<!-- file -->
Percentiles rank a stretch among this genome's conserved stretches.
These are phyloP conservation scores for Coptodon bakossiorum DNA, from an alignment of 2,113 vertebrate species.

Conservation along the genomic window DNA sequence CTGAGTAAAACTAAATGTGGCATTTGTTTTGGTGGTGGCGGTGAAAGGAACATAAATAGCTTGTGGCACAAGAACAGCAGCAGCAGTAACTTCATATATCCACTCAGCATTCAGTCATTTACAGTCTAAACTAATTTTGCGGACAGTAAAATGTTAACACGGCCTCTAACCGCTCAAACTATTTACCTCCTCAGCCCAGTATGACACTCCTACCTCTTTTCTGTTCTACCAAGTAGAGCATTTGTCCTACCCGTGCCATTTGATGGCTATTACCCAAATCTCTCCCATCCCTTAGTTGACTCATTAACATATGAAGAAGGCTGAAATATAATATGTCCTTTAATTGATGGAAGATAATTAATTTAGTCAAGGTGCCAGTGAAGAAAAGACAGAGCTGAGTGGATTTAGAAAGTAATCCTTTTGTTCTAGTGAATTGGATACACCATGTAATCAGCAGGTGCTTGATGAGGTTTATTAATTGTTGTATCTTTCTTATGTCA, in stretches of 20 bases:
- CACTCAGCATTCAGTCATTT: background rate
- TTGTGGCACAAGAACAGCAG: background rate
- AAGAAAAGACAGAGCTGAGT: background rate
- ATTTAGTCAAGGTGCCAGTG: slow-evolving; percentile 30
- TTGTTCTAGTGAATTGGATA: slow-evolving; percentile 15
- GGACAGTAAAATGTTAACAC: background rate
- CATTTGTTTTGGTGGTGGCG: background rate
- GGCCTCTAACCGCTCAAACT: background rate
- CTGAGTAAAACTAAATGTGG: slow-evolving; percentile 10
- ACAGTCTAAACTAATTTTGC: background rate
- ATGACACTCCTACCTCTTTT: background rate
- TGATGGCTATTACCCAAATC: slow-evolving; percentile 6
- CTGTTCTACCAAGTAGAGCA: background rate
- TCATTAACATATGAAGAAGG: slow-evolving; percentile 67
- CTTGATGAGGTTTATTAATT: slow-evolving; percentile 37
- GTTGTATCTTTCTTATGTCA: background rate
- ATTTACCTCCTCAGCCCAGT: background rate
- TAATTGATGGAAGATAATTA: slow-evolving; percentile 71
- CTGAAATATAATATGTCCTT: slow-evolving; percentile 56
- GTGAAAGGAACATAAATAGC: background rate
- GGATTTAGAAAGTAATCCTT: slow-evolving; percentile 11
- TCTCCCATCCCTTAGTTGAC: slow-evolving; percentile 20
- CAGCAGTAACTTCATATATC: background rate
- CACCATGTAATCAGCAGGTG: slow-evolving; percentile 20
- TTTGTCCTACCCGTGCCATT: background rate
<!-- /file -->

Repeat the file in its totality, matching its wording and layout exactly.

Percentiles rank a stretch among this genome's conserved stretches.
These are phyloP conservation scores for Coptodon bakossiorum DNA, from an alignment of 2,113 vertebrate species.

Conservation along the genomic window DNA sequence CTGAGTAAAACTAAATGTGGCATTTGTTTTGGTGGTGGCGGTGAAAGGAACATAAATAGCTTGTGGCACAAGAACAGCAGCAGCAGTAACTTCATATATCCACTCAGCATTCAGTCATTTACAGTCTAAACTAATTTTGCGGACAGTAAAATGTTAACACGGCCTCTAACCGCTCAAACTATTTACCTCCTCAGCCCAGTATGACACTCCTACCTCTTTTCTGTTCTACCAAGTAGAGCATTTGTCCTACCCGTGCCATTTGATGGCTATTACCCAAATCTCTCCCATCCCTTAGTTGACTCATTAACATATGAAGAAGGCTGAAATATAATATGTCCTTTAATTGATGGAAGATAATTAATTTAGTCAAGGTGCCAGTGAAGAAAAGACAGAGCTGAGTGGATTTAGAAAGTAATCCTTTTGTTCTAGTGAATTGGATACACCATGTAATCAGCAGGTGCTTGATGAGGTTTATTAATTGTTGTATCTTTCTTATGTCA, in stretches of 20 bases:
- CACTCAGCATTCAGTCATTT: background rate
- TTGTGGCACAAGAACAGCAG: background rate
- AAGAAAAGACAGAGCTGAGT: background rate
- ATTTAGTCAAGGTGCCAGTG: slow-evolving; percentile 30
- TTGTTCTAGTGAATTGGATA: slow-evolving; percentile 15
- GGACAGTAAAATGTTAACAC: background rate
- CATTTGTTTTGGTGGTGGCG: background rate
- GGCCTCTAACCGCTCAAACT: background rate
- CTGAGTAAAACTAAATGTGG: slow-evolving; percentile 10
- ACAGTCTAAACTAATTTTGC: background rate
- ATGACACTCCTACCTCTTTT: background rate
- TGATGGCTATTACCCAAATC: slow-evolving; percentile 6
- CTGTTCTACCAAGTAGAGCA: background rate
- TCATTAACATATGAAGAAGG: slow-evolving; percentile 67
- CTTGATGAGGTTTATTAATT: slow-evolving; percentile 37
- GTTGTATCTTTCTTATGTCA: background rate
- ATTTACCTCCTCAGCCCAGT: background rate
- TAATTGATGGAAGATAATTA: slow-evolving; percentile 71
- CTGAAATATAATATGTCCTT: slow-evolving; percentile 56
- GTGAAAGGAACATAAATAGC: background rate
- GGATTTAGAAAGTAATCCTT: slow-evolving; percentile 11
- TCTCCCATCCCTTAGTTGAC: slow-evolving; percentile 20
- CAGCAGTAACTTCATATATC: background rate
- CACCATGTAATCAGCAGGTG: slow-evolving; percentile 20
- TTTGTCCTACCCGTGCCATT: background rate